Shell inks deals for sale of Nigerian onshore assets
22 October 2014
Royal Dutch Shell has sold its four Nigerian onshore oil blocks, called Oil Mining Leases (OML) 18, 24, 25 and 29 along with its Nembe Creek Trunk Line (NCTL), as part of its 2013 plan of divesting assets in the troubled West African country.
Following years of militant attacks on its facilities, oil theft, and oil spills Shell, Europe's largest oil company, had said in 2009 that it is seeking buyers for its Nigerian onshore oil assets.
The Anglo-Dutch oil giant holds stakes through its Nigerian subsidiary, Shell Petroleum Development Co. Along with Shell, Italy's Eni SpA and France's Total SA are also selling their stakes worth a combined $3 billion.
The Hague-based company along with its partners Eni and Total have agreed to sell 45-per cent stake (Shell – 30 per cent, Total - 10 per cent and ENI - 5 per cent) in Oil Mining Lease18 to a consortium led by Canadian company Mart Resources Inc, according to a Wall Street Journal report.
The remaining 55 per cent will continue to be held by the Nigerian National Petroleum Corporation under a joint operating agreement with a consortium led by Mart Resources.
Shell did not disclose financial terms of the deal but Mart Resources said that production from these assets were between 20,000 to 30,000 barrels per day from around 30 wells.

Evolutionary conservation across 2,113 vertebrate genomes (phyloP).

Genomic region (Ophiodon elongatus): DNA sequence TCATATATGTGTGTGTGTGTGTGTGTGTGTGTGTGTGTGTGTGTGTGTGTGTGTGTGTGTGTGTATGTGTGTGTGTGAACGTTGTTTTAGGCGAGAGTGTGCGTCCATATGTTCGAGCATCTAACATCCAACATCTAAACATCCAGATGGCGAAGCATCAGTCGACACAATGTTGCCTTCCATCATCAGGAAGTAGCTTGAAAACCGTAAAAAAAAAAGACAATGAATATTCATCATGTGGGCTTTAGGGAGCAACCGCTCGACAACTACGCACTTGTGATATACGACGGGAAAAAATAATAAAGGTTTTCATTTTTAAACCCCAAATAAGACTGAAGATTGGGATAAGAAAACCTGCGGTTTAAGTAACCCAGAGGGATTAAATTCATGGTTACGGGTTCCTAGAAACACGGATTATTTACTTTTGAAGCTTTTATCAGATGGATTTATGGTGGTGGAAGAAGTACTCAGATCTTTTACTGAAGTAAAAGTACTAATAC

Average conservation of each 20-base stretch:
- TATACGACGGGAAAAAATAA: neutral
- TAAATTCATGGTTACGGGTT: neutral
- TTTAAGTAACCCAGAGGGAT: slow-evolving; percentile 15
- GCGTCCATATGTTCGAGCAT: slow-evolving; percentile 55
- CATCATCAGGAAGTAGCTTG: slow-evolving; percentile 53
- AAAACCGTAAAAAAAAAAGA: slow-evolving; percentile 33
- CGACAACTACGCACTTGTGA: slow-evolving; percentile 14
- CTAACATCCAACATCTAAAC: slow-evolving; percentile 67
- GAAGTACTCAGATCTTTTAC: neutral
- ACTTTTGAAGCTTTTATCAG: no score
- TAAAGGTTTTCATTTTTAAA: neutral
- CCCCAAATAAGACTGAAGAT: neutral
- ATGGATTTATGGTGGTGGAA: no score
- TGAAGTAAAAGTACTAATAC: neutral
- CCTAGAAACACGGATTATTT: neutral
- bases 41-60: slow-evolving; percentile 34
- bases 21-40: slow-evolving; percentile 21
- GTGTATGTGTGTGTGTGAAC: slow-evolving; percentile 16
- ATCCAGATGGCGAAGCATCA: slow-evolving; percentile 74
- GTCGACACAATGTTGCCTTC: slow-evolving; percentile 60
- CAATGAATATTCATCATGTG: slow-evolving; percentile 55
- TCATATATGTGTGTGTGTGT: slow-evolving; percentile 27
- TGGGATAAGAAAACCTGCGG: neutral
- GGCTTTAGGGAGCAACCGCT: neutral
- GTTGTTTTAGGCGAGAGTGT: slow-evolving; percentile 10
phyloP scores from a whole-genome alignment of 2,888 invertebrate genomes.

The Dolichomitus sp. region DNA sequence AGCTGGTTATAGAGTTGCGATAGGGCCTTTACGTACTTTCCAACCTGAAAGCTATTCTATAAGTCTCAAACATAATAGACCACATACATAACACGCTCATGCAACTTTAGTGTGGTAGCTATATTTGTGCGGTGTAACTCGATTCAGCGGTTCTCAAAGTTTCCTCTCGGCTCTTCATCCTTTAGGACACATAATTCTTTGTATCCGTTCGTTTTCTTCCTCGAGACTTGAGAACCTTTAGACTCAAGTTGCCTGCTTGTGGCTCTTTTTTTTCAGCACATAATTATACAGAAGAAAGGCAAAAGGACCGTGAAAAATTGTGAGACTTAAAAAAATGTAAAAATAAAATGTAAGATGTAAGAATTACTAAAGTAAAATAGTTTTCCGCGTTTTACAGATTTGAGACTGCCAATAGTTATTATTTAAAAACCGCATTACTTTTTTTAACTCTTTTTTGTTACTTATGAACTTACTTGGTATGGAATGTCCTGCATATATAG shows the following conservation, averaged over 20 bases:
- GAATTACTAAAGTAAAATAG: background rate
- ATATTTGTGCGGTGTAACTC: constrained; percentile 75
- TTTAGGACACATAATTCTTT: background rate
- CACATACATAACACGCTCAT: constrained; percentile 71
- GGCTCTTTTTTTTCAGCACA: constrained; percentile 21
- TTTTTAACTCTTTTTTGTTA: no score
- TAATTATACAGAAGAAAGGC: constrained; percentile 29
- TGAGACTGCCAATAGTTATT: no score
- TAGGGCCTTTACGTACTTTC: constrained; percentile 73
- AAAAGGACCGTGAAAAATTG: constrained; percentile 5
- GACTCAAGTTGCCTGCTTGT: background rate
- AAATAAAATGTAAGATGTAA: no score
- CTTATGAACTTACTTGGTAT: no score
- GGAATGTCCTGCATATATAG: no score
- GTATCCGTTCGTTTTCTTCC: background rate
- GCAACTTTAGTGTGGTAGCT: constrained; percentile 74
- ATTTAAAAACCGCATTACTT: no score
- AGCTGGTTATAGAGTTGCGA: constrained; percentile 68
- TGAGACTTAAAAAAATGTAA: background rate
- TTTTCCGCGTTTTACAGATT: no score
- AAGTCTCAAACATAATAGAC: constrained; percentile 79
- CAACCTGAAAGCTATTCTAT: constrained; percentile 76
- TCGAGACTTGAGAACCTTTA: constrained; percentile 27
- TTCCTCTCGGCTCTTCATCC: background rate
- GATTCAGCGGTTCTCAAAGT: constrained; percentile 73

Shell has also signed sale agreements for its 30 per cent stake in oil mining leases (OML) 18, 24, 25, 29, and the 97-kms Nembe Creek oil Trunk Line (NCTL) in Lagos with local start-up companies.
Analysts see Shell and its partners exiting the country mainly due to militant attacks and a number of court cases, which have caused operational headaches for them.
The company has been blamed by locals for the oil spills and environmental damage resulting in attacks on its installations by militants.
Although Shell's assets in the region are worth nearly $5 billion, analysts had earlier said that these assets will not fetch its real worth since they have been target of militant attacks over the past nine years, and Shell has lost hundreds of millions of dollars in profit since 2006. (Related report: Nigerian militants target Chevron, Shell oil installations; capture ship)